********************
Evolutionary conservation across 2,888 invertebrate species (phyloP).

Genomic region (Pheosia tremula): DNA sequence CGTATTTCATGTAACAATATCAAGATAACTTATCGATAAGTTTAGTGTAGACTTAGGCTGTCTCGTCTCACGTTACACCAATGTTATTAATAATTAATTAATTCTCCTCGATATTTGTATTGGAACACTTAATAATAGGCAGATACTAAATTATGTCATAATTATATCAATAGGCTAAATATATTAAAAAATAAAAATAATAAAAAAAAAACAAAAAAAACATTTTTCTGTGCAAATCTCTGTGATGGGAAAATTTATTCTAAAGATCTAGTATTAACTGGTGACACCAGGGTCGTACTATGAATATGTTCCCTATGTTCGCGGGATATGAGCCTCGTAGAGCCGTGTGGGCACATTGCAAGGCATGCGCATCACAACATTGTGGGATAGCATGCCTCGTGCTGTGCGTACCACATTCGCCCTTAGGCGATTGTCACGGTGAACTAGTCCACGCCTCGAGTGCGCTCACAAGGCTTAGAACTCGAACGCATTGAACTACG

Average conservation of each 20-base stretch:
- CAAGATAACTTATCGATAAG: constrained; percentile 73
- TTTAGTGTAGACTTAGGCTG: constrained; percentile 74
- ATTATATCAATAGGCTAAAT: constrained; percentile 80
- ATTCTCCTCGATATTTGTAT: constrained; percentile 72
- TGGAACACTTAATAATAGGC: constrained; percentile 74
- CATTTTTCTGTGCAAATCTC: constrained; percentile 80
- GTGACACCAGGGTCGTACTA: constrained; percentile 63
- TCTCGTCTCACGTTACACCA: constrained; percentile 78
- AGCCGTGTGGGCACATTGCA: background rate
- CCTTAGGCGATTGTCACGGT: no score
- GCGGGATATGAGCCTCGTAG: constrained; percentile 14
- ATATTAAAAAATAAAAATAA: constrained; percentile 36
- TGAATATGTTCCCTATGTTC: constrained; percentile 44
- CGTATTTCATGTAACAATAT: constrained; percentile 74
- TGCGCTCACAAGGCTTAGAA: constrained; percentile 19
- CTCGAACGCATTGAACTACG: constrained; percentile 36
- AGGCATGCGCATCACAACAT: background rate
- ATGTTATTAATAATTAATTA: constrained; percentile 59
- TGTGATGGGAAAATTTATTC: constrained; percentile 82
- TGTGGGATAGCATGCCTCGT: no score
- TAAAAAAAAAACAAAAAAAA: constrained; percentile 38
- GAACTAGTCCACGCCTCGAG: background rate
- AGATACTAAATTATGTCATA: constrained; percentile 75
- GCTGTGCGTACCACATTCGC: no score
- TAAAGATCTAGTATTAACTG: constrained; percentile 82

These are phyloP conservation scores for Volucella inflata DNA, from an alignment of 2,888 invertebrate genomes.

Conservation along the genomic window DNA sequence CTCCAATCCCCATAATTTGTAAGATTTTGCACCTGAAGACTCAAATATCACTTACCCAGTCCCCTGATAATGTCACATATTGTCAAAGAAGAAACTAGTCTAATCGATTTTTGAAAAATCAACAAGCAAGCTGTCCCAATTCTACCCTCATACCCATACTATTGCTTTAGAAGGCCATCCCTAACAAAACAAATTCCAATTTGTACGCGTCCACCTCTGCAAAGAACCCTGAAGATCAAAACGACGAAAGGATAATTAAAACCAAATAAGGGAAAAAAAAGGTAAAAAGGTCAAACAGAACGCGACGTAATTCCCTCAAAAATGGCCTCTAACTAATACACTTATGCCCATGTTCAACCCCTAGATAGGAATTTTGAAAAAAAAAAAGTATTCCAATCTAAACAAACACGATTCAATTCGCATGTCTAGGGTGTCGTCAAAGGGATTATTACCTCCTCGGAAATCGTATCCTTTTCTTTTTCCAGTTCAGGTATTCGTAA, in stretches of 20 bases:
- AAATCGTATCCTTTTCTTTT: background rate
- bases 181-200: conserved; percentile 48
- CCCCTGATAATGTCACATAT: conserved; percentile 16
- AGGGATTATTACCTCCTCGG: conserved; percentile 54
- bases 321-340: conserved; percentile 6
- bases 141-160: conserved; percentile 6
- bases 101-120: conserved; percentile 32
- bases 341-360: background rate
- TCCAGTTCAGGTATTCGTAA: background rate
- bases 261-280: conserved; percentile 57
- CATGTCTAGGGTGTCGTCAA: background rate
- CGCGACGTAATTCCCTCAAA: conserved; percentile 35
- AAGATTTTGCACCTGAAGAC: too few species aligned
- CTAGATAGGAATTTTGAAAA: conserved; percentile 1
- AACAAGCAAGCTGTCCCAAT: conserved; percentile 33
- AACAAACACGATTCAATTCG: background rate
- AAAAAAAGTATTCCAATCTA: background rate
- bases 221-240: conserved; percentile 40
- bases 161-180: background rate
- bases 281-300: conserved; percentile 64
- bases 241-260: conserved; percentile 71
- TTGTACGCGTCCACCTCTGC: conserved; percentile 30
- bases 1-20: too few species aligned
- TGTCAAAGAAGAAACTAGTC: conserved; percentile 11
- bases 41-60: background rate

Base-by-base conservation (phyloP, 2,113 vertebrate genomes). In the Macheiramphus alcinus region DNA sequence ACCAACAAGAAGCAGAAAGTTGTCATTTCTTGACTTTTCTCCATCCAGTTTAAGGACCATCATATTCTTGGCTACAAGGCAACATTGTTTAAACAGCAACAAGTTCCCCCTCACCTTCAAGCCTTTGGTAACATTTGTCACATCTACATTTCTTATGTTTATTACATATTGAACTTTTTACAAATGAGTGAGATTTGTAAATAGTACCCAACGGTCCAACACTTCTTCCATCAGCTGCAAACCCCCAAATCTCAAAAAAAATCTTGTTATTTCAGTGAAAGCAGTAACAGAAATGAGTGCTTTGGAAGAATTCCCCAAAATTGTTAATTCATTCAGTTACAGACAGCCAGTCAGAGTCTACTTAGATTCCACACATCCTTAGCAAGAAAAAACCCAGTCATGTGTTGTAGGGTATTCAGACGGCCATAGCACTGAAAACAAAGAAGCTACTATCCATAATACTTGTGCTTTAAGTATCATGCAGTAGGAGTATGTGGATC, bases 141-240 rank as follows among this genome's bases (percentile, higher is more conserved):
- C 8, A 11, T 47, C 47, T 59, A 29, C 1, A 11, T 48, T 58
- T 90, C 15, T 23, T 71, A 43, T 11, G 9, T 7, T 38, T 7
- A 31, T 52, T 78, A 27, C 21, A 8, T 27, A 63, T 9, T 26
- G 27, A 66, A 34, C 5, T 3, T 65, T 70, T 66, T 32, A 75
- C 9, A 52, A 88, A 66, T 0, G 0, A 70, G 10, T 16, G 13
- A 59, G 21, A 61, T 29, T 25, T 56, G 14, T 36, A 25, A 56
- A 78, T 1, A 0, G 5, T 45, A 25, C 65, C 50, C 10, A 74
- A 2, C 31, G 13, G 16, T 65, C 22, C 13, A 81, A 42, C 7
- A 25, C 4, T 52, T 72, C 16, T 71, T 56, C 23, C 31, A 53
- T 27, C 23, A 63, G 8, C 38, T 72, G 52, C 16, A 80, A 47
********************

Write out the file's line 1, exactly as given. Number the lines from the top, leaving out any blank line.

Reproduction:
Evolutionary conservation across 2,888 invertebrate species (phyloP).